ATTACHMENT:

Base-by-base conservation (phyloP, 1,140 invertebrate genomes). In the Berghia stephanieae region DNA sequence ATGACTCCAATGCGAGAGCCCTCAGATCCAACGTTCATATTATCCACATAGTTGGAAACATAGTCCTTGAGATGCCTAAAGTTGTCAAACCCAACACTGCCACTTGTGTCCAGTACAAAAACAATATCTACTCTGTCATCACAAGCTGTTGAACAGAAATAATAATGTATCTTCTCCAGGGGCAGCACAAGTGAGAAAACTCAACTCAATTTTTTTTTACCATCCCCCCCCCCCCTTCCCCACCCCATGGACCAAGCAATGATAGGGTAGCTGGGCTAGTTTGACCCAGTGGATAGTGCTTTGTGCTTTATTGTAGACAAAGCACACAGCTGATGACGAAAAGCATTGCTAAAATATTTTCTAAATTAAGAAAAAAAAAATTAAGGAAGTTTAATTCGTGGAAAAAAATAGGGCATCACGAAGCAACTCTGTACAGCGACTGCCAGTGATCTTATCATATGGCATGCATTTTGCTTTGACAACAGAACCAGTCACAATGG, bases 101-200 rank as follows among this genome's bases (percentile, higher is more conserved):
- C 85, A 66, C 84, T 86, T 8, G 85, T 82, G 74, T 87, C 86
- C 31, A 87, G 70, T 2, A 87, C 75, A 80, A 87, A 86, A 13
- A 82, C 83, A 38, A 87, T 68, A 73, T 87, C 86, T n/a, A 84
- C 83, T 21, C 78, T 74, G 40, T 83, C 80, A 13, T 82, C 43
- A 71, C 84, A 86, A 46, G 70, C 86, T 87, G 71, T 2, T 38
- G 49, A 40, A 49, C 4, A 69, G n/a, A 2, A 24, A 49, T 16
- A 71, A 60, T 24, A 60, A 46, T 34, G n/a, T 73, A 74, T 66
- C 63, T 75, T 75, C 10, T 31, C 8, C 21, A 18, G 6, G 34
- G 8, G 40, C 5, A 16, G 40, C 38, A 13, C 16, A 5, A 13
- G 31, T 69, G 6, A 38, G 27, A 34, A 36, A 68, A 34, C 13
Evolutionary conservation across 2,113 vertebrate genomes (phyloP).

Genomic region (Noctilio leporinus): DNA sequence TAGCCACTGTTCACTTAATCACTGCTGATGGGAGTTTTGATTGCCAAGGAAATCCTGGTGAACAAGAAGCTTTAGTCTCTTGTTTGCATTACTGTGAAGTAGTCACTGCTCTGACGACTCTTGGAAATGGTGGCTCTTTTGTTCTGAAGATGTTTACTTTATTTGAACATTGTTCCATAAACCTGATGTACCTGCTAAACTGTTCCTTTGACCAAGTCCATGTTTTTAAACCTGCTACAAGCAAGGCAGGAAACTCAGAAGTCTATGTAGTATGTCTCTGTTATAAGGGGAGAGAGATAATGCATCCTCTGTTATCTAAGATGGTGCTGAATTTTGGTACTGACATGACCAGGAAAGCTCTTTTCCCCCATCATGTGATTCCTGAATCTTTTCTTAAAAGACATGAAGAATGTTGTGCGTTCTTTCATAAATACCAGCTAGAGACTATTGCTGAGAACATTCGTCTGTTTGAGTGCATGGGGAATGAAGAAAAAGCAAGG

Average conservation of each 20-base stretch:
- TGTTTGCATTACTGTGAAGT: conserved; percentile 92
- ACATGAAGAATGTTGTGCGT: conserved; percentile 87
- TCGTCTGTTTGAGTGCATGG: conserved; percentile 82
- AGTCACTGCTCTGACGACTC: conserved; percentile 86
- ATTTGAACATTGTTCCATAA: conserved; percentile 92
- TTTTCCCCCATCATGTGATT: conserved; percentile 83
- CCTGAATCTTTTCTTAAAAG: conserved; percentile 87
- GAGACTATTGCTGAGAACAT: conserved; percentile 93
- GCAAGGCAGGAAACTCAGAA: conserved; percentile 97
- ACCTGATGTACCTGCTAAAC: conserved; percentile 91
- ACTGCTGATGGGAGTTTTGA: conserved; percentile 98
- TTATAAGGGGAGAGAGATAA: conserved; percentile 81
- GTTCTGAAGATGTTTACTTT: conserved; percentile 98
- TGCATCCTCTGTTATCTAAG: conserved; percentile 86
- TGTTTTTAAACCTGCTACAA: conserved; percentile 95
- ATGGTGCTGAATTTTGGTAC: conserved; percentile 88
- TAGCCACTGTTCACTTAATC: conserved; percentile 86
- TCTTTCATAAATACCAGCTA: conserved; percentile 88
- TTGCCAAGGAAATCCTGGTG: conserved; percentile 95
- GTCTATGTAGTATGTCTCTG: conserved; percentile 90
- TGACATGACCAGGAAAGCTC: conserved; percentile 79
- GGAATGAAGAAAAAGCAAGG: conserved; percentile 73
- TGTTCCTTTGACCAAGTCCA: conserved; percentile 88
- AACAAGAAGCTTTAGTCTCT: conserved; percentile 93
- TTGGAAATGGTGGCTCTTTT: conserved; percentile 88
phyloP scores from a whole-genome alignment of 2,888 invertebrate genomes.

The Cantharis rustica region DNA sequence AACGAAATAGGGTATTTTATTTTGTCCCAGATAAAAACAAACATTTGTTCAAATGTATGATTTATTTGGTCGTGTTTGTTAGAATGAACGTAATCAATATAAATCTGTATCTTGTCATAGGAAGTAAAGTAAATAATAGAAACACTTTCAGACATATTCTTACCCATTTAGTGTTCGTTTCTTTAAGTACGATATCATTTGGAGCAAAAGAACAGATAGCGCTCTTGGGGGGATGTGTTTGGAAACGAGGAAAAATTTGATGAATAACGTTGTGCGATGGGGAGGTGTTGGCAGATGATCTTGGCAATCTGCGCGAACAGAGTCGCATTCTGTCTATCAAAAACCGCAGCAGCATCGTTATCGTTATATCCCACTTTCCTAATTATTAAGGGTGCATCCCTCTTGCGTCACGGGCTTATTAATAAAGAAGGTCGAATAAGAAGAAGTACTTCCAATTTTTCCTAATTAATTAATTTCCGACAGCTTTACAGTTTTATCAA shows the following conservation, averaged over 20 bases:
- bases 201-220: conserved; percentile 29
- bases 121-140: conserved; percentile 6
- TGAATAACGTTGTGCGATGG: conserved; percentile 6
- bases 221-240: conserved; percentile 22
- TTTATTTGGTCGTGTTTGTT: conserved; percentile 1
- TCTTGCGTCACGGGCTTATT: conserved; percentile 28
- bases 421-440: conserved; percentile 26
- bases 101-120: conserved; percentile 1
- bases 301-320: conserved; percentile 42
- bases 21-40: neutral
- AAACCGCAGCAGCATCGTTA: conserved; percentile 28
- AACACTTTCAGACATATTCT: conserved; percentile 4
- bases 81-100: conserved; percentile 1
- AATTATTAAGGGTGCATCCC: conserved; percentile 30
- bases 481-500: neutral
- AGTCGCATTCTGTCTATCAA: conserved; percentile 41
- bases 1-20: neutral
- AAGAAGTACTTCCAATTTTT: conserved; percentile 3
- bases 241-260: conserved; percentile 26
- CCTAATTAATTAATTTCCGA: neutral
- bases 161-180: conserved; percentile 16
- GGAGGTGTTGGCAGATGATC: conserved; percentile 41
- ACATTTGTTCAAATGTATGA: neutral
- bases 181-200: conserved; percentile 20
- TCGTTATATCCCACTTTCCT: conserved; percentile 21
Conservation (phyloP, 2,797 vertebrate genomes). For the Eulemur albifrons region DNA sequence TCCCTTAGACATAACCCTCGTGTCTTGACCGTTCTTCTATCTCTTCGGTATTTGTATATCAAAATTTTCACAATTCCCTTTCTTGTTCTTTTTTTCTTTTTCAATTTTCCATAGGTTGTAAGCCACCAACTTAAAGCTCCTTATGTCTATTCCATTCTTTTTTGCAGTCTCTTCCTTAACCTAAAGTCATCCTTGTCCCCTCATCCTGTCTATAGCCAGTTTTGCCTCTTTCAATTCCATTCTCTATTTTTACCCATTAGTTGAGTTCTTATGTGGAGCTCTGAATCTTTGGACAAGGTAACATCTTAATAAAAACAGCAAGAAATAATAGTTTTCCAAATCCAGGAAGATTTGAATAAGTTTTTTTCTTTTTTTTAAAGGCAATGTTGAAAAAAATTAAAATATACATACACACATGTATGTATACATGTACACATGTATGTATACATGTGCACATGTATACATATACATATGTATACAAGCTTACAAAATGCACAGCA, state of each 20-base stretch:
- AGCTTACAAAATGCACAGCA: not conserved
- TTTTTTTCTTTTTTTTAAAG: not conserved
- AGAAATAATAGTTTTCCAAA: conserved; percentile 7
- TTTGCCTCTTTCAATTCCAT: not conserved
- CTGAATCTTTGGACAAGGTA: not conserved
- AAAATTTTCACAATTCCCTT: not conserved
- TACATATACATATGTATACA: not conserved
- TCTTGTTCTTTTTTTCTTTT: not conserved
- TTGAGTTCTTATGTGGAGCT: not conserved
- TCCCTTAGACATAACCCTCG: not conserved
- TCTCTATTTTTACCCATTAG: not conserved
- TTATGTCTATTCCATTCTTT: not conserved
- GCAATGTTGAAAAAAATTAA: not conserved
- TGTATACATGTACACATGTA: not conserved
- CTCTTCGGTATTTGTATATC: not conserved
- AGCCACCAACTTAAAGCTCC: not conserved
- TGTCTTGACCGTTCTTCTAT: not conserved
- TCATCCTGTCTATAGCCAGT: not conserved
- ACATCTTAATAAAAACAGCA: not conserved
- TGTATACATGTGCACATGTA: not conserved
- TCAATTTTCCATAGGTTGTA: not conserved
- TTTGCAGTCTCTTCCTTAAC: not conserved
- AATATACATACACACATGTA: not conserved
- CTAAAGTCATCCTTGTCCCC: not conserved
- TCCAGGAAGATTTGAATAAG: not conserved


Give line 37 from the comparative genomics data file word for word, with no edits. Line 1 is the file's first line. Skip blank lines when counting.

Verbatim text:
- TGTTCCTTTGACCAAGTCCA: conserved; percentile 88